Furthermore, it is shown where an embodiment of the invention can lie within the computer of FIG. 3 for example, a controller of an embodiment of the invention, such as the controller 508 of FIG. 4. This is shown by the box 406 of FIG. 3, indicating that the controller sits on the bus between the processor 404 and the mass storage device 403, to intercept commands from the former to the latter. The invention is not limited to the embodiment of FIG. 3, however.

Substantially instantaneous storage restoration has been described. Although specific embodiments have been illustrated and described herein, it will be appreciated by those of ordinary skill in the art that any arrangement which is calculated to achieve the same purpose may be substituted for the specific embodiments shown. This application is intended to cover any adaptations or variations of the present invention. Therefore, it is manifestly intended that this invention be limited only by the following claims and equivalents thereof.

Claims (5)

We claim:
1. A storage restoration device for a computer comprising:
a connector to connect the storage device to a connection point of the computer;
a primary storage having first data stored thereon, the primary storage to send the first data to the computer in response to a corresponding read command received at the connection point;
a secondary storage to store second data in response to a corresponding write command including the second data received at the connection point, and to send the second data to the computer in response to a corresponding read command received at the connection point;
a controller to control the primary storage and the secondary storage, the controller including a map to track the second data received at the connection point and stored on the secondary storage; and
a switch to instantly restore the secondary storage to an initial state prior to which the second data was stored thereon.
2. A storage restoration device for a computer comprising:
a connector to connect the storage device to a connection point of the computer;
a primary storage having first data stored thereon, the primary storage to send the first data to the computer in response to a corresponding read command received at the connection point;
a secondary storage to store second data in response to a corresponding write command including the second data received at the connection point, and to send the second data to the computer in response to a corresponding read command received at the connection point;
a controller to control the primary storage and the secondary storage, the controller including a map to track the second data received at the connection point and stored on the secondary storage; and
a switch to establish a new initial state.
3. A storage restoration device for a computer comprising:
a connector to connect the storage device to a connection point of the computer;
a primary storage having first data stored thereon, the primary storage to send the first data to the computer in response to a corresponding read command received at the connection point;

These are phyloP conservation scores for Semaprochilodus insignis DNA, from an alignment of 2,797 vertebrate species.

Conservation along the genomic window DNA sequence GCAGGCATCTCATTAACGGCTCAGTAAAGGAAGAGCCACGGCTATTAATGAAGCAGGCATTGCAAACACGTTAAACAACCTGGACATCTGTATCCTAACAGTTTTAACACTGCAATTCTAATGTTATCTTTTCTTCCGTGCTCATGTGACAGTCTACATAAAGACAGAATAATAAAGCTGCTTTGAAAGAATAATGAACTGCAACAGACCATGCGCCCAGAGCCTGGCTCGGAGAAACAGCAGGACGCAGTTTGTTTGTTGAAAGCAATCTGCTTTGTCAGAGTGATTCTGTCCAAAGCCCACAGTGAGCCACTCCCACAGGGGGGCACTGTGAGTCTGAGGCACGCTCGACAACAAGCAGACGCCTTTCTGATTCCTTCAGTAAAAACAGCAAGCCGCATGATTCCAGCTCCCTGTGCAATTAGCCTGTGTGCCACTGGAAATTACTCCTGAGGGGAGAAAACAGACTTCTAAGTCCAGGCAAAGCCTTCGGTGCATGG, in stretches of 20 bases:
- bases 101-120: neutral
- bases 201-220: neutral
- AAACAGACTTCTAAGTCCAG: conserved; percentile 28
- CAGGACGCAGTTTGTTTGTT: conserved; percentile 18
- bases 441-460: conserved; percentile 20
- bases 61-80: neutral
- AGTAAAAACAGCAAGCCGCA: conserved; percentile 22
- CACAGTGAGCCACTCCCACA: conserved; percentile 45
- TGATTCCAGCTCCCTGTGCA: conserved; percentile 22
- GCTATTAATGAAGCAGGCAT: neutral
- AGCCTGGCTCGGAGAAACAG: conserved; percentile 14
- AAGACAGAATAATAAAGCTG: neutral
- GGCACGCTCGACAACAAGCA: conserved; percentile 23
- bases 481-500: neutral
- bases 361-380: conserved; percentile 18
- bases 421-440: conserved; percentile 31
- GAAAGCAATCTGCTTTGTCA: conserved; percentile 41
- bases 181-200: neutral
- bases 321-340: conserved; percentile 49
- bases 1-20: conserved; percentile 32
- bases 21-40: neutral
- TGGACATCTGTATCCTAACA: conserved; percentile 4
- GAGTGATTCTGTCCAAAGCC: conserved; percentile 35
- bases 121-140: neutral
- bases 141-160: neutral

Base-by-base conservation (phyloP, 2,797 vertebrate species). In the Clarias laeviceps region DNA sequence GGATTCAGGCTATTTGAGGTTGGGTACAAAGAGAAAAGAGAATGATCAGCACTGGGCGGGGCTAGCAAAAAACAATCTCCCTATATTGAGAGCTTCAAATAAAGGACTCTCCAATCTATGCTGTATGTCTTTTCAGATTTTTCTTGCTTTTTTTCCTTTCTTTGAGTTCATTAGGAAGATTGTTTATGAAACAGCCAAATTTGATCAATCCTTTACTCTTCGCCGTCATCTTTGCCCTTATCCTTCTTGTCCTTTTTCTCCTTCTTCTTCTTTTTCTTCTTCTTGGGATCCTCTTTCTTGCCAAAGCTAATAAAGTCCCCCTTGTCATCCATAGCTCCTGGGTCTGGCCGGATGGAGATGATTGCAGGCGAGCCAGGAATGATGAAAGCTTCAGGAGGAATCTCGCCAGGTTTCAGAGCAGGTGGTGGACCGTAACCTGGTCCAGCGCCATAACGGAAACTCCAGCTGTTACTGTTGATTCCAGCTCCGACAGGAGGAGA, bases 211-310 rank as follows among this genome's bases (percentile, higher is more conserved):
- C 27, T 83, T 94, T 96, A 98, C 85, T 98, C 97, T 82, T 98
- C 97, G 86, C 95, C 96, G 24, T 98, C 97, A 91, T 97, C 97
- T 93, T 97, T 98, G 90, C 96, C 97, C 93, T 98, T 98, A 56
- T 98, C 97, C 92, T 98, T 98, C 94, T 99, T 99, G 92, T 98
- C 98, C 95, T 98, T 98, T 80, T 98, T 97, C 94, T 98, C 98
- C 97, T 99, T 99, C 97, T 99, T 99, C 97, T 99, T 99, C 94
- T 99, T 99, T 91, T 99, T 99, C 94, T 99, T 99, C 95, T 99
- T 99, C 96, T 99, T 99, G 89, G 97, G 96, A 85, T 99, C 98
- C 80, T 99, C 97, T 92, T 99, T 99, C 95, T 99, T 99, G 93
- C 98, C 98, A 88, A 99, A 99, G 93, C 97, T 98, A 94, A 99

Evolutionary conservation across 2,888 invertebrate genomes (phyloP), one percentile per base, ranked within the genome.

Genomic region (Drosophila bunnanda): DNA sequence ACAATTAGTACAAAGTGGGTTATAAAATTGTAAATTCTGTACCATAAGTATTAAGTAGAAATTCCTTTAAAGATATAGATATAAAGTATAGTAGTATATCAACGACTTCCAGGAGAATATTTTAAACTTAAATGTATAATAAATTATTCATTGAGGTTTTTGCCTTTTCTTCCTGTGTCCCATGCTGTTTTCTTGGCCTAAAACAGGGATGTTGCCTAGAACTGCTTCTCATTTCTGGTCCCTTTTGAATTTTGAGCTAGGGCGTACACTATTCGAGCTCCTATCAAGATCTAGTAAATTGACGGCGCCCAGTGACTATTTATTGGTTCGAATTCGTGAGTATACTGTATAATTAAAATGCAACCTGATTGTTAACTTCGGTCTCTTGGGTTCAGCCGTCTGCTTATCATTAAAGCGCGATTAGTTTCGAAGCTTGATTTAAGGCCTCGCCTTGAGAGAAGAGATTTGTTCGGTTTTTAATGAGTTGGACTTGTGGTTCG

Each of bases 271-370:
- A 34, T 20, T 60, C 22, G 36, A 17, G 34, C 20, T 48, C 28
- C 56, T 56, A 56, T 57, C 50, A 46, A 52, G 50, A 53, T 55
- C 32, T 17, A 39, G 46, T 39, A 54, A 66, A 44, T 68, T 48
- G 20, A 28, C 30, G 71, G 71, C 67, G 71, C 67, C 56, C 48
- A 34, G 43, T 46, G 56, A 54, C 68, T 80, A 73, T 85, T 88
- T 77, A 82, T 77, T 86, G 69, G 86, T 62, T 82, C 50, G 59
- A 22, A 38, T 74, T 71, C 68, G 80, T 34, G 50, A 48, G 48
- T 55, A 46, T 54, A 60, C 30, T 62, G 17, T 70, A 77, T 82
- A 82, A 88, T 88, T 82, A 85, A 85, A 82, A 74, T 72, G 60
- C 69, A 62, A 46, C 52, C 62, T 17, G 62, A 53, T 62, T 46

a secondary storage to store second data in response to a corresponding write command including the second data received at the connection point, and to send the second data to the computer in response to a corresponding read command received at the connection point;
a controller to control the primary storage and the secondary storage, the controller including a map to track the second data received at the connection point and stored on the secondary storage;
a switch to instantly restore the secondary storage to an initial state prior to which the second data was stored thereon; and
a switch to establish a new initial state.
4. A storage restoration system comprising:
a host device;
a connection point at the host device;
a primary storage having first data stored thereon, the primary storage to send the first data to the host device in response to a corresponding read command received at the connection point from the host device;
a secondary storage to store second data in response to a corresponding write command including the second data received at the connection point from the host device, and to send the second data to the host device in response to a corresponding read command received at the connection point from the host device;
a controller to control the primary storage and the secondary storage, the controller including a map to track the second data received at the connection point and stored on the secondary storage;
a switch to instantly restore the secondary storage to an initial state prior to which the second data was stored thereon; and
a switch to establish a new initial state.
5. A computer-implemented method comprising:
in response to receiving a write command regarding a first data, storing the first data to a secondary storage;
in response to receiving a read command regarding a second data, determining whether the second data is stored on the secondary storage;
upon determining that the second data is stored on the secondary storage, reading the second data from the secondary storage;
upon determining that the second data is not stored on the secondary storage, reading the second data from a primary storage;
in response to invocation of a restore command, resetting the secondary storage to an initial state; and in response to invocation of a reconcile command, establishing a new initial state.